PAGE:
GVN: I can imagine. Another one of my favorites. So, what can younger readers, who might not be familiar with Bela Lugosi take away from your book?
KS: Kids, Don’t do drugs! Joking. I hope they would enjoy the story, and maybe even watch some of the films he was in. Some of them are a lot of fun. Others are terrible! The book will give you a good started guide.
Clever Literary Devices
GVN: As you structured the narrative, you have chosen some brilliant scenes in Lugosi, including his talking to people from his past in his Hospital Room. Were such visions any part of Lugosi’s recovery or was this just a clever literary device on your part? Either way, it was well done.
KS: Clever literary devices. It was mentioned at some point that late in life he had nightmares where Boris Karloff talked to him and mocked him, so now that I think of it, there’s a kernel of truth there. I just thought it would make a nice visualization of his struggles with his inner demons.
Working with Humanoids
GVN: I served that function very well. Lugosi is your second book with Humanoids. Why has that collaboration proven to be successful?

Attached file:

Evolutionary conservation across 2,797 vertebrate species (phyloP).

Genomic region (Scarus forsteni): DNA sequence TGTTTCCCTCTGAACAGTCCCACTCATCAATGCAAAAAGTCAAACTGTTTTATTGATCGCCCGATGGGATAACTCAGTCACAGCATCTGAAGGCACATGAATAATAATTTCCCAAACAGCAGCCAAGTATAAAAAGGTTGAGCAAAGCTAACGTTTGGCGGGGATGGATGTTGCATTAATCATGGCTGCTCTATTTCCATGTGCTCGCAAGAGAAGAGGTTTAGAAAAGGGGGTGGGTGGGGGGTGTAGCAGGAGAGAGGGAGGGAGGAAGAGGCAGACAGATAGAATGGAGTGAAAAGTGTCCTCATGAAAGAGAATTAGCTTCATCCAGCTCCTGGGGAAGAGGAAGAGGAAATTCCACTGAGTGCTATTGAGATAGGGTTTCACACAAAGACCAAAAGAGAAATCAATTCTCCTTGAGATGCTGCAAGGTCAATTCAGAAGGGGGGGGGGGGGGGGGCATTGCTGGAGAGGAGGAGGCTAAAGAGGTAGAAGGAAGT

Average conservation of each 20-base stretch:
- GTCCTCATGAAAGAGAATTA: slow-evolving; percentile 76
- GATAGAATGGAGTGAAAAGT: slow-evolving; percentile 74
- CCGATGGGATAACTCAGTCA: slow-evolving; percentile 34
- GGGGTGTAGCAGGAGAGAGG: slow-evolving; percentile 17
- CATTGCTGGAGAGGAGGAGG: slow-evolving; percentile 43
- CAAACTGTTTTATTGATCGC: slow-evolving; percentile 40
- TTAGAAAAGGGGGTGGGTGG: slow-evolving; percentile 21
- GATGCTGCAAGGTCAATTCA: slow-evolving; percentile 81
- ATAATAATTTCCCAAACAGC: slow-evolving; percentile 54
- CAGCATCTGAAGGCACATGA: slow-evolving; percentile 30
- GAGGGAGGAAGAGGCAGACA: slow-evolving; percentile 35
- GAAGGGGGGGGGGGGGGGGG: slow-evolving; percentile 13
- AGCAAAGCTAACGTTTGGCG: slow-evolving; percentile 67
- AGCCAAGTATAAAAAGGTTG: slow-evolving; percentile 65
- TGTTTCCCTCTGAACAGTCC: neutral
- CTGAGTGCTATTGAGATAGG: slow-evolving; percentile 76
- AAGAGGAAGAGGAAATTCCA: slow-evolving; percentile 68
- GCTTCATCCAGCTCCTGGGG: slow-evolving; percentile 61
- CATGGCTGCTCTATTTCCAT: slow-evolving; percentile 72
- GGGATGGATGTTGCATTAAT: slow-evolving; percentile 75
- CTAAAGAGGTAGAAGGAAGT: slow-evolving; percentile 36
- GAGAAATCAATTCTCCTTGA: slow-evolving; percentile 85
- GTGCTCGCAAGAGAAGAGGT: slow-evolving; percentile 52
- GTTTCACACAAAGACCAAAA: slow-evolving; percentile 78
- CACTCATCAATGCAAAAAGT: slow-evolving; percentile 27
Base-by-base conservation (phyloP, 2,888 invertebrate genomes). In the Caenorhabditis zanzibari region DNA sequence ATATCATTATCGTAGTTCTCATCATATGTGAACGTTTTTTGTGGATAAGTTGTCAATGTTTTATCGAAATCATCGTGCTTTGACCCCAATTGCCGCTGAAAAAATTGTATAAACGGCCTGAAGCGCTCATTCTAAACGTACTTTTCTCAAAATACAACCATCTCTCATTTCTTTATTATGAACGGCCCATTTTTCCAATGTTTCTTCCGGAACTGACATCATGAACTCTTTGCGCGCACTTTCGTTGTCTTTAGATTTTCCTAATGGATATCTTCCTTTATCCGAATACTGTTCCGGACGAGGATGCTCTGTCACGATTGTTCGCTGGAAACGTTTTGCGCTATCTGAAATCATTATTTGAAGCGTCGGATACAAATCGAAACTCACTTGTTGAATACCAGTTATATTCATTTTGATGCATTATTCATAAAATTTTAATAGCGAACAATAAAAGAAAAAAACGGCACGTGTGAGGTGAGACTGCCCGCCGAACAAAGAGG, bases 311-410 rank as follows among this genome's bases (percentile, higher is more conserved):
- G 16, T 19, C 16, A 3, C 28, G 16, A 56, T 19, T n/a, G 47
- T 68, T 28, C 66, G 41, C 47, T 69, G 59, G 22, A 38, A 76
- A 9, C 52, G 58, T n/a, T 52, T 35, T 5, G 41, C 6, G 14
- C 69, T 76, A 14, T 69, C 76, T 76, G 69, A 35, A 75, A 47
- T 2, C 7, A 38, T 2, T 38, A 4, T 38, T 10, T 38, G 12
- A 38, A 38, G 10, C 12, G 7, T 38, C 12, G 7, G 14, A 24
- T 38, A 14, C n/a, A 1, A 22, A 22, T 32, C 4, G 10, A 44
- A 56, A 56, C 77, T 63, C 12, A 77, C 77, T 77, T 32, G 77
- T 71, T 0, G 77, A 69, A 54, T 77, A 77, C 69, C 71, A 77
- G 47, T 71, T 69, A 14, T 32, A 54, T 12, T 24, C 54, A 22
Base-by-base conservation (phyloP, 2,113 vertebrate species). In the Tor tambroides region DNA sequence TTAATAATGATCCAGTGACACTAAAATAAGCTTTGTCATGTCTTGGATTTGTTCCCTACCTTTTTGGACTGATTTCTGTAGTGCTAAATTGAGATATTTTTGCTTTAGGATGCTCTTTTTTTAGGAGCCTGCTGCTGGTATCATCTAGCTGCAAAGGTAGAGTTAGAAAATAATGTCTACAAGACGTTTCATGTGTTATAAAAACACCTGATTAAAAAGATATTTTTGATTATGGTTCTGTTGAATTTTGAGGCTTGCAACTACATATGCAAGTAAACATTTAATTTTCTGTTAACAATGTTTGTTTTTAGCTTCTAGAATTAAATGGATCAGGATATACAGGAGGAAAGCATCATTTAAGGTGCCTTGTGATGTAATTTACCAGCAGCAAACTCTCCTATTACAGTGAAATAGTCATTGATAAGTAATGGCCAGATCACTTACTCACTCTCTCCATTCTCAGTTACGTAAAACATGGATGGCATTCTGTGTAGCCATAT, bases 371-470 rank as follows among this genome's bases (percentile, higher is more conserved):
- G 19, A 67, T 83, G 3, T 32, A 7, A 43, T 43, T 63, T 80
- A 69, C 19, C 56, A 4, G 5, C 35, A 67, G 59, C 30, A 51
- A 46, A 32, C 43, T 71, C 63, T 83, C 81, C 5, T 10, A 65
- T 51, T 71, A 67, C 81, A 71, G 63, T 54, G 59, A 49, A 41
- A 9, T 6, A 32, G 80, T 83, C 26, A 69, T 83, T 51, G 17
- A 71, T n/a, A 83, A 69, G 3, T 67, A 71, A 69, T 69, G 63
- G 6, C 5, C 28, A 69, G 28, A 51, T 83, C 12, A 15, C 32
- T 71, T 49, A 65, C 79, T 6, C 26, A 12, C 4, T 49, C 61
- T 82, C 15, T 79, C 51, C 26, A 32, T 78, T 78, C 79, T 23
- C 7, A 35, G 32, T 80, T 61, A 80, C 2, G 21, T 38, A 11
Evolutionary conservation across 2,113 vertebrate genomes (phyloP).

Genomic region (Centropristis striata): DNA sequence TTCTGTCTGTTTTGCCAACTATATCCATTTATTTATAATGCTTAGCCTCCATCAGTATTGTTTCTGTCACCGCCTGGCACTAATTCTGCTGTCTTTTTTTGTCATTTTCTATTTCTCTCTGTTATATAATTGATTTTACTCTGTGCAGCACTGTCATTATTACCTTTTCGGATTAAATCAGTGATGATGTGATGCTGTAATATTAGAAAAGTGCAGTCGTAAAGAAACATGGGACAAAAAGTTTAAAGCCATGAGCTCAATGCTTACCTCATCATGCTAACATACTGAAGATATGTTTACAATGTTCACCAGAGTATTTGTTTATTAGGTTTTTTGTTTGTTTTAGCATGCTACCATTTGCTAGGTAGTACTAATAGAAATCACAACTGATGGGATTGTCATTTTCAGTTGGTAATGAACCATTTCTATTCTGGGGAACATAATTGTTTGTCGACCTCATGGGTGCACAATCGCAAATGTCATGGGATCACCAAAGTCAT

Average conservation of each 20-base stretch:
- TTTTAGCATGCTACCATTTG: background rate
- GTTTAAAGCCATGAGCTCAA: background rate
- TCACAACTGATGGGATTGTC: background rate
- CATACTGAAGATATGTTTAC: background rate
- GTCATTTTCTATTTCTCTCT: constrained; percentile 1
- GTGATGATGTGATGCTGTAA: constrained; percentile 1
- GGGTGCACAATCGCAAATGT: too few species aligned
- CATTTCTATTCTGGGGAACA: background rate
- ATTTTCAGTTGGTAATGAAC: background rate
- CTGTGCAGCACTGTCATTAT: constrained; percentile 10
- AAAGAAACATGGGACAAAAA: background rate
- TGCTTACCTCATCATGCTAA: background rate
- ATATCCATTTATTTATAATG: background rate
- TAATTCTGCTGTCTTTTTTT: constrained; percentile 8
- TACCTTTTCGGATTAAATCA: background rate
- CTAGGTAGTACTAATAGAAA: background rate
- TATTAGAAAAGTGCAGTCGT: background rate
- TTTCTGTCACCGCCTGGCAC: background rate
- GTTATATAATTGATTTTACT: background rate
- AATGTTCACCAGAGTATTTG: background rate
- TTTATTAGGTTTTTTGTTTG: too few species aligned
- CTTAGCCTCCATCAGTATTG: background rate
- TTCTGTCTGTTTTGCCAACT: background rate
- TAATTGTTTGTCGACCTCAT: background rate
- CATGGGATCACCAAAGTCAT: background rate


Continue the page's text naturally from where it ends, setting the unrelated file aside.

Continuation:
KS: Humanoids did a great job with helping me produce both books, they are the ultimate combination of American comics making ethics with European production standards.
What’s Coming Up
GVN: Thanks for your time, Koren. Before I let you go, do you have anything new (besides Lugosi) on the horizon you can talk about? Also, where can fans connect with you online or on social media?
KS: I’m finishing up another non-fiction biography about the origin of video games. The project was written by David Kushner and drawn by me. It details the lives of Nolan Bushnell – creator of Atari and Ralph Baer, the unsung ‘king’ of video games. They had a sort of feud going on between them throughout the 70’s, it’s a fun story. The book should be out in 2022 from Bold Type Books. As for social media, you can find me on all the social networks under my name or on my site at korenshadmi.com
GVN: You had me at Video games, Koren. Humanoids Lugosi: The Rise and Fall of Hollywood’s Dracula by Koren Shadmi hits book stores on September 28th.
Senior Writer at GeekVibesNation – I am a 50 something child of the 70’s who admits to being a Star Trek/Star Wars/Comic Book junkie who once dove head first over a cliff (Ok, it was a small hill) to try to rescue his Fantastic Four comic from a watery grave. I am married to a lovely woman who is as crazy as I am and the proud parent of a 18 year old boy with autism. My wife and son are my real heroes.